Room at the top

Four very different hopefuls eye City Council president's job

Five million bucks is going to buy tons of sound and plenty of fury. So chances are, by November, you're not going to be able to ignore Atlanta's mayoral race no matter how hard you try. Shirley Clarke Franklin, Robb Pitts and Gloria Bromell-Tinubu — Atlanta's top three candidates for mayor — will seem like your kid brother pulling at your pants leg.

But there's another race shaping up that may prove even more intriguing, if quieter, than the mayoral battle. Four formidable candidates are squaring off on a smaller stage: Atlanta City Councilmembers Michael Bond, Julia Emmons, "Able" Mable Thomas and Cathy Woolard have all declared their intent to run for Council president.

So you've got three candidates who've run as reformers and a relatively mild-mannered fourth (Bond) with a pedigreed past. At the outset, the race seems better suited for de Tocqueville's living room than Atlanta streets — a refreshing change considering how down and dirty politics has been in City Hall for the last, well, 30 years.

But if you ask Atlanta politicos who will leap from this group to light a fire under city voters, you get ifs and buts instead of names.

While the position doesn't generate newspaper ink the way the mayor can, the $37,885-per-year gig is the city's top legislative spot. The council prez appoints committee members, shapes the debate on the Council and casts the deciding vote in the case of a tie. He or she can also set the tone for council relations with the mayor (a decidedly off-key tone during the tenure of the last two presidents).

Each of the four hopefuls is also possessed of a distinctive style.

There's Bond, 35, son of famed civil rights activist Julian Bond, who has obvious ties to the city's black political aristocracy even though his personal background is more blue-collar than blue-blooded. Bond, a former corrections officer, represents District 3, one of the city's poorest sections.

Woolard, 44, a public policy consultant, is Atlanta's first openly gay city councilwoman; she represents District 6, which includes some of the city's most affluent and fast-growing neighborhoods. So far, she's the top money raiser in the president's race.

Thomas, 43, who currently holds citywide Post 1, is a forceful former state representative who took her longtime campaign slogan and officially added it to her name. She bills herself as a populist, someone who wants to change the rules so running doesn't take the kind of money Woolard and the others must raise to win an election.

Then there's the deliberate, articulate Emmons, 59, who has a Ph.D. in history and entered local politics after building a name as the woman behind Atlanta's Peachtree Road Race. She currently holds Post 2.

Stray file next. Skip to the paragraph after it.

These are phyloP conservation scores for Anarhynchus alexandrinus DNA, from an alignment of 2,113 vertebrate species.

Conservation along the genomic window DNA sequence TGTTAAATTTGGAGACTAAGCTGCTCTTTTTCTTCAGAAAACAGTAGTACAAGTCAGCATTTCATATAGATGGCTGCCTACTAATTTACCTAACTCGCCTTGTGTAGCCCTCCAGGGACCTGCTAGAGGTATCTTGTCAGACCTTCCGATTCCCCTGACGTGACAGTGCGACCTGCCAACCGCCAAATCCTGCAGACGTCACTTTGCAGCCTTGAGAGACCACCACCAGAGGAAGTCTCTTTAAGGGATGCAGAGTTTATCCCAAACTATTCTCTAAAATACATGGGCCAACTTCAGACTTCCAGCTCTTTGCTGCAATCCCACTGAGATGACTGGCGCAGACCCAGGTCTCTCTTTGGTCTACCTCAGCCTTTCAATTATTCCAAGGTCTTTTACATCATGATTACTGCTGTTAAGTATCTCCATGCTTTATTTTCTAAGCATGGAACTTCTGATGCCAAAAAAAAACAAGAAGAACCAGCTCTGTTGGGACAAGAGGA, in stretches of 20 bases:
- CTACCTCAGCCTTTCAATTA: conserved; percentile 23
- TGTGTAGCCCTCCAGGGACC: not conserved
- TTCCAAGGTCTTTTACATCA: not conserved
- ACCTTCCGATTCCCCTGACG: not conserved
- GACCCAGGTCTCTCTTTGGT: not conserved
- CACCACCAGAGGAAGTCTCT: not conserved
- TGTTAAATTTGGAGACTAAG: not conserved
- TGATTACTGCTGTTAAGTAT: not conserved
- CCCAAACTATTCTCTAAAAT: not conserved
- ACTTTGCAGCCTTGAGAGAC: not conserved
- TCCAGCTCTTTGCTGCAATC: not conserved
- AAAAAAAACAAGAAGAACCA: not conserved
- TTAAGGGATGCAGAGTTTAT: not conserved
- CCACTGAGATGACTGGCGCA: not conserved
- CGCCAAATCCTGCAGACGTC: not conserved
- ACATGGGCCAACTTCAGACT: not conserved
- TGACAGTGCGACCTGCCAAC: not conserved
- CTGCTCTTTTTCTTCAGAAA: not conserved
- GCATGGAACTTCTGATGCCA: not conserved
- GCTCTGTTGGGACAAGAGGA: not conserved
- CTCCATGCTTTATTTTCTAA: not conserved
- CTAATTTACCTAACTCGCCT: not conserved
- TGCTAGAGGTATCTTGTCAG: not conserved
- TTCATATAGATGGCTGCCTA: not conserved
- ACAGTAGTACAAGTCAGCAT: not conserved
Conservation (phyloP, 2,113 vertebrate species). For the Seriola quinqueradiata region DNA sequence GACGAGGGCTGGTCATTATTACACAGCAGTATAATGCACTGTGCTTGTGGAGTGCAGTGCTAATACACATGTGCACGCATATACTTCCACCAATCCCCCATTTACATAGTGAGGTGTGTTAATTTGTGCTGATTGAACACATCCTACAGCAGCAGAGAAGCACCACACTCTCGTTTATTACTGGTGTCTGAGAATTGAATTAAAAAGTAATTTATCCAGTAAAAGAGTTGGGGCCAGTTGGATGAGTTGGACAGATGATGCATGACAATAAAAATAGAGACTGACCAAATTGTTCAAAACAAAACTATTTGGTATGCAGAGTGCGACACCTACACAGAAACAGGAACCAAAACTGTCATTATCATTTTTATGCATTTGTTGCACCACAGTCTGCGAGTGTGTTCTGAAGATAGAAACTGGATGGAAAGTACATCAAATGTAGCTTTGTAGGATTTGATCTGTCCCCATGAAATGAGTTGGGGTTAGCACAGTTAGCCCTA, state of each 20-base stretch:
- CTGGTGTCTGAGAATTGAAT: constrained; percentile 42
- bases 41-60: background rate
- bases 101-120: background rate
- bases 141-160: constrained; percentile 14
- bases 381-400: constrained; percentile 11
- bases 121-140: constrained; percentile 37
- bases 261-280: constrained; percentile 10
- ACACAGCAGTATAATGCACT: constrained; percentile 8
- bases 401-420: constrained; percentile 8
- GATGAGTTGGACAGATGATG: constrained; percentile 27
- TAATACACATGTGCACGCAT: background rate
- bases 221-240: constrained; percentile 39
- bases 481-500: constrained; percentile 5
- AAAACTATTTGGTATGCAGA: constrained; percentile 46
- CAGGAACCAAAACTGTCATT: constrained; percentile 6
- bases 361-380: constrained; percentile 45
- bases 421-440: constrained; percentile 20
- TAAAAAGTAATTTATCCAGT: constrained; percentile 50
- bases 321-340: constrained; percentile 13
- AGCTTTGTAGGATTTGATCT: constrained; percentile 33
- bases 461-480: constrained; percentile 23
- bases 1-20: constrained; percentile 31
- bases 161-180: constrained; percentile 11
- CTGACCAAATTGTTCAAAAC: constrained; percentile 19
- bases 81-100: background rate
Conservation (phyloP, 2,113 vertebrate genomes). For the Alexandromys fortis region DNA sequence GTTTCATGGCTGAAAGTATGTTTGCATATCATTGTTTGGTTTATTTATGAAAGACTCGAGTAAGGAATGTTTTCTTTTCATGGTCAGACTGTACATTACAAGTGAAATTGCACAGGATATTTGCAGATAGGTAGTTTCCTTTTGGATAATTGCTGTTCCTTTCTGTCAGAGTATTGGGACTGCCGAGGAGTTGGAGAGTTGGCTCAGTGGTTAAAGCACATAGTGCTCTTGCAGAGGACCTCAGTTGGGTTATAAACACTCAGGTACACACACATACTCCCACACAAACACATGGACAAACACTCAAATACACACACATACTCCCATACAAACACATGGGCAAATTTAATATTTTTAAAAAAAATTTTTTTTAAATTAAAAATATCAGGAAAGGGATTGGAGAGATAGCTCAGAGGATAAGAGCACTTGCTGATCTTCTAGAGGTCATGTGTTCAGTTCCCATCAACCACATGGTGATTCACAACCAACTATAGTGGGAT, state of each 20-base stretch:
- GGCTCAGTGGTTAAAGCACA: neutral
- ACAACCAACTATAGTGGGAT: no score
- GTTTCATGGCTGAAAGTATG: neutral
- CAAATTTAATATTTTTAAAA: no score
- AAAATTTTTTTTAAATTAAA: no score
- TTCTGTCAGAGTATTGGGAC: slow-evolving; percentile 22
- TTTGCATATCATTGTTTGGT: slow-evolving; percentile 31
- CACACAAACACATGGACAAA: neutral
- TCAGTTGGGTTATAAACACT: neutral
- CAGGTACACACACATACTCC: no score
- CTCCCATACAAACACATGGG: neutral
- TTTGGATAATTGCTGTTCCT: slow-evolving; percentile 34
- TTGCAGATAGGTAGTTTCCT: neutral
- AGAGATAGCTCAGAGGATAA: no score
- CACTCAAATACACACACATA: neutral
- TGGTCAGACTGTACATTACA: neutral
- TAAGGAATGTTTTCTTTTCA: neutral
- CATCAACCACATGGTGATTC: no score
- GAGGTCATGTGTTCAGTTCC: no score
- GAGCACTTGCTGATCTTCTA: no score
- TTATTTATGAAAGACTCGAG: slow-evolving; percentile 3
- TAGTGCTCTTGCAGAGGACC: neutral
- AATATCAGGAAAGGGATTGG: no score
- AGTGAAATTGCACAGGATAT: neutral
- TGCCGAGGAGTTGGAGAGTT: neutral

"It should be something," says Clark Atlanta University political science professor William Boone. "There's the juxtaposition of a lot of different styles and approaches. Contrast Able Mable versus Councilwoman Emmons' style. Emmons is more of a behind-the-scenes kind of person while Able Mable is up-front and aggressive."

Not surprisingly, the candidates see eye-to-eye on many non-controversial issues: more cops on the street with better pay and benefits, affordable housing, dependable services and so on. But they differ on how to solve some of those problems.

Take affordable housing, for instance.

The Atlanta Development Authority made headlines two weeks ago by adding an 11th hour restriction to a Houston developer's plan to build a $44 million apartment high rise near Centennial Olympic Park, a tax-break-friendly area of the city. But when the ADA demanded that the developer, Hanover Co., set aside 15 percent of the units for low- and moderate-income housing renters, Hanover pulled out.

Bond thinks the ADA was right. "It should be understood that if you're getting something, the city should get something in return," Bond says. Still, he says, the ADA should have given the developer a heads-up much earlier.

Woolard agrees. "We're still experimenting as a city in finding a balance in the demands we can make, and it's going to be a while before we get it right," she says.

Emmons, however, thinks the ADA simply doomed the project. Atlanta badly needs the tax money such developments create, she argues, and every project — especially one at a prestige address — can't be held to the same standard.

Still, she says, the city must work to protect the most vulnerable of its citizens. What has been so difficult about gentrification is its speed.

"My point is that you can't let rapid change happen in such a way that it engenders the kind of fears we felt in that room last week," Emmons says, recalling a racially-charged redistricting meeting April 30.

Thomas, who sponsored a gentrification task force, says density bonuses — basically letting developers build more units if they agree to offer some of them to lower- and middle-income tenants — is one way to go.